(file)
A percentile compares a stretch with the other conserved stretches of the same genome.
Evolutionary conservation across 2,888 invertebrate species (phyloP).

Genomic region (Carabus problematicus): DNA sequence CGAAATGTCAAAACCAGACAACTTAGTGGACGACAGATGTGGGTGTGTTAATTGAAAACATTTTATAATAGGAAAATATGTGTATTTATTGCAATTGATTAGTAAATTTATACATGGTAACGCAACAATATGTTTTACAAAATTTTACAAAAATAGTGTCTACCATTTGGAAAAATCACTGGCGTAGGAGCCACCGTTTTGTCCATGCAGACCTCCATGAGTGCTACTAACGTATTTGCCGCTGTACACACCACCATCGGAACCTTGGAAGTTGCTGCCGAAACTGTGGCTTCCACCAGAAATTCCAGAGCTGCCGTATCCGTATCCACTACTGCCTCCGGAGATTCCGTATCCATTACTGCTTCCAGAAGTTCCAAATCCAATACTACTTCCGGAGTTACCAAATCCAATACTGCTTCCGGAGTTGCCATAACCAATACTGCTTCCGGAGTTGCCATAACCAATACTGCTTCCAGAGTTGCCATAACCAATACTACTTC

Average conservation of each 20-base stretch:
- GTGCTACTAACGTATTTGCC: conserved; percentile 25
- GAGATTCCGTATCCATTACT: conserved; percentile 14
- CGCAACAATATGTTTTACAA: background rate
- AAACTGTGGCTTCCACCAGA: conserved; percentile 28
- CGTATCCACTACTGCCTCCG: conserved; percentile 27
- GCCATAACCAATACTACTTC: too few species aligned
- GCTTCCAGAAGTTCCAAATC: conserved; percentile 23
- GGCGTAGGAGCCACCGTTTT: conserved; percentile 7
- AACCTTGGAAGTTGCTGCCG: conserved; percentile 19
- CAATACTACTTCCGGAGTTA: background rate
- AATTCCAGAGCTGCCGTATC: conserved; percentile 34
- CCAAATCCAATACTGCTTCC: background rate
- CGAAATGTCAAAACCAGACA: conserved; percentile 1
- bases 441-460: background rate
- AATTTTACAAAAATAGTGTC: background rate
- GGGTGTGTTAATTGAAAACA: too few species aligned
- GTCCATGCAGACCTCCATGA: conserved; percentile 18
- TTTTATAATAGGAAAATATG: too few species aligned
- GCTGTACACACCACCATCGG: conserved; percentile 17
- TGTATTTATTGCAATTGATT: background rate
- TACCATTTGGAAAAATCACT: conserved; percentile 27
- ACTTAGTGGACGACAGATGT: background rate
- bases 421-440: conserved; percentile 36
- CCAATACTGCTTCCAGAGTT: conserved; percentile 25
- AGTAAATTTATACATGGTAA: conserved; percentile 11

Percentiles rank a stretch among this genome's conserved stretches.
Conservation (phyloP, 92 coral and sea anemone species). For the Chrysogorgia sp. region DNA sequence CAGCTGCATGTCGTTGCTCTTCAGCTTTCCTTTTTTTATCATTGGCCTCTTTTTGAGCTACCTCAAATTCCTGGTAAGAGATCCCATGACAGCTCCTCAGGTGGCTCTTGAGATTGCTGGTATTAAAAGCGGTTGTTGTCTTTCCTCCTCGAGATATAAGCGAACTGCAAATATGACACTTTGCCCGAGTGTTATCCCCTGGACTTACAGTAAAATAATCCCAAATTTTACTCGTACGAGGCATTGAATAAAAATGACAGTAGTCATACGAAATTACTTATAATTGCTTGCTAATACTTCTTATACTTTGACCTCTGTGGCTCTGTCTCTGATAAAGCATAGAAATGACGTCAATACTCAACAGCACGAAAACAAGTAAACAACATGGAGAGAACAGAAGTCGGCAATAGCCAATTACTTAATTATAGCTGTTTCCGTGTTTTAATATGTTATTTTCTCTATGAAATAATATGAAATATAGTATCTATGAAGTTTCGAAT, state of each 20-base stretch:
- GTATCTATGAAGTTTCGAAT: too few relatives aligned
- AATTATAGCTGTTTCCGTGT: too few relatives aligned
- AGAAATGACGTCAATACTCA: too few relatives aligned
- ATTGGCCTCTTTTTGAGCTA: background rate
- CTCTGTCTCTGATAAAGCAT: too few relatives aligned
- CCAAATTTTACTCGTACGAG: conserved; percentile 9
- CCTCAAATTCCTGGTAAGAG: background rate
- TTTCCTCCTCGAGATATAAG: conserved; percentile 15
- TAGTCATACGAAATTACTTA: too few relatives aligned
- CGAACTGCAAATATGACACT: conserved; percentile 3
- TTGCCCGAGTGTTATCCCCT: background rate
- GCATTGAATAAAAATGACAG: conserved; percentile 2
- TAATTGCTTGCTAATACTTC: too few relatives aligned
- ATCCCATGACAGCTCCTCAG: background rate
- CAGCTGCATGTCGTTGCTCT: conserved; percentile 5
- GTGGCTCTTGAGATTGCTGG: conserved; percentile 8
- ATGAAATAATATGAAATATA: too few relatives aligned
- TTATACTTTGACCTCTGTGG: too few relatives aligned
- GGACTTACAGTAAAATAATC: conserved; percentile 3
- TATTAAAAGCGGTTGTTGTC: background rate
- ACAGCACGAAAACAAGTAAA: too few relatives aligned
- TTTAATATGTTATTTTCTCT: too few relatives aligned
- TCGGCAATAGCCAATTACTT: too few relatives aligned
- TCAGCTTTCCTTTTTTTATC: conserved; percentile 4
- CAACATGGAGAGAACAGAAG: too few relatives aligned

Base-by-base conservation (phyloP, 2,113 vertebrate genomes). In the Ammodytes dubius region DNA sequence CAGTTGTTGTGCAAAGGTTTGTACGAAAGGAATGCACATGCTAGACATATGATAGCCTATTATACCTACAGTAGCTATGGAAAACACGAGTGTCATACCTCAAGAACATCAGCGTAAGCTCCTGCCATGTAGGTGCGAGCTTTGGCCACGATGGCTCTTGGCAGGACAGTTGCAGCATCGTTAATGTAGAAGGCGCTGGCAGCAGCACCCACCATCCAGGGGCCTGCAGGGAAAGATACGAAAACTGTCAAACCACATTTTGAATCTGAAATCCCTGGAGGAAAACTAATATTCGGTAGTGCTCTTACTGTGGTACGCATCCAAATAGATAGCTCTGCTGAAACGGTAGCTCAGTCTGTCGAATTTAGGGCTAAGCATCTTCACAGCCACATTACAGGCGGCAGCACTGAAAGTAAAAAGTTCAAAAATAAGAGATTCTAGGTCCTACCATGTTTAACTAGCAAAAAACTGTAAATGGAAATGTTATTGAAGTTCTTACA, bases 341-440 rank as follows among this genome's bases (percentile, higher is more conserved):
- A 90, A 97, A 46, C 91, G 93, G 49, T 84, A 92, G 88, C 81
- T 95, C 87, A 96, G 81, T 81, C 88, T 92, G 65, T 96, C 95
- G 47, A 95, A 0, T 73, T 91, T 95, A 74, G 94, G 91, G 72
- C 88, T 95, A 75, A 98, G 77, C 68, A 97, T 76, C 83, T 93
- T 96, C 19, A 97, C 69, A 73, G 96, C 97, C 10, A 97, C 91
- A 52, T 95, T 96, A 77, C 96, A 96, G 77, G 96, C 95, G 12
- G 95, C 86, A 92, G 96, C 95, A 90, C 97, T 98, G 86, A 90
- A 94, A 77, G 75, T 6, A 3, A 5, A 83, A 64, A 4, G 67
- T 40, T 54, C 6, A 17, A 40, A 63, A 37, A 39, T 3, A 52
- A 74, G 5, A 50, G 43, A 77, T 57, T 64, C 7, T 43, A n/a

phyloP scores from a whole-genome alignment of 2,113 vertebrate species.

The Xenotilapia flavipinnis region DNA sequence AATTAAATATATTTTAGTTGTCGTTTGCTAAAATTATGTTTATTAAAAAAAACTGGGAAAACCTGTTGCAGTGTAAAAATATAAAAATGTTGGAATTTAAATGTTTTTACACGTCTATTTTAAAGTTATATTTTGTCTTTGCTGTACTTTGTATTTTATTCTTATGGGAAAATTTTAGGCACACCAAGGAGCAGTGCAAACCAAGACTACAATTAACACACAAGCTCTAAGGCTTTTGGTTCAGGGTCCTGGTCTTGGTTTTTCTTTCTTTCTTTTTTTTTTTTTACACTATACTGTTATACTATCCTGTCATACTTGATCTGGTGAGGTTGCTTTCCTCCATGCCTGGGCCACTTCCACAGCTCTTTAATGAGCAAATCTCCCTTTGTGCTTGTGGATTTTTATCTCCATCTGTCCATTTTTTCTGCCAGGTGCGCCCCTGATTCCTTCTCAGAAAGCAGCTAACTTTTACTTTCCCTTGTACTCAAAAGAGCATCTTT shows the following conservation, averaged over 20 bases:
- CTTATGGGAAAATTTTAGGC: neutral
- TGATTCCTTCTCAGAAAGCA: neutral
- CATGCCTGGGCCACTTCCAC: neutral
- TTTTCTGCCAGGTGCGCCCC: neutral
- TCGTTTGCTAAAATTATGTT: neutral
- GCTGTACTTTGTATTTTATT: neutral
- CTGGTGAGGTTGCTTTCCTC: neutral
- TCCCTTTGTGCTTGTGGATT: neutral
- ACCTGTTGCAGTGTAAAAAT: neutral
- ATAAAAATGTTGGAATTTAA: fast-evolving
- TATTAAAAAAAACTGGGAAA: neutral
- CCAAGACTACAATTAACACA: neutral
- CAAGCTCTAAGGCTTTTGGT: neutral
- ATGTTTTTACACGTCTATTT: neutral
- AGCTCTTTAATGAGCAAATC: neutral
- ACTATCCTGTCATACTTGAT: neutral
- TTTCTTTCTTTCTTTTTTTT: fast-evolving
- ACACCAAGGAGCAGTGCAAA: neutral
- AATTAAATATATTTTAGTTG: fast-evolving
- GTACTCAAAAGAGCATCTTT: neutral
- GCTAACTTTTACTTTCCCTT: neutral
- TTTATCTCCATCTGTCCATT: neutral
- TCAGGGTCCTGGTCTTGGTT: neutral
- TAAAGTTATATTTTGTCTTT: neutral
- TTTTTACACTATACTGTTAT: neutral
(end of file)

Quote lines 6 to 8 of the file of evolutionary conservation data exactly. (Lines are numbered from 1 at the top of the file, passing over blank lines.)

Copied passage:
- GAGATTCCGTATCCATTACT: conserved; percentile 14
- CGCAACAATATGTTTTACAA: background rate
- AAACTGTGGCTTCCACCAGA: conserved; percentile 28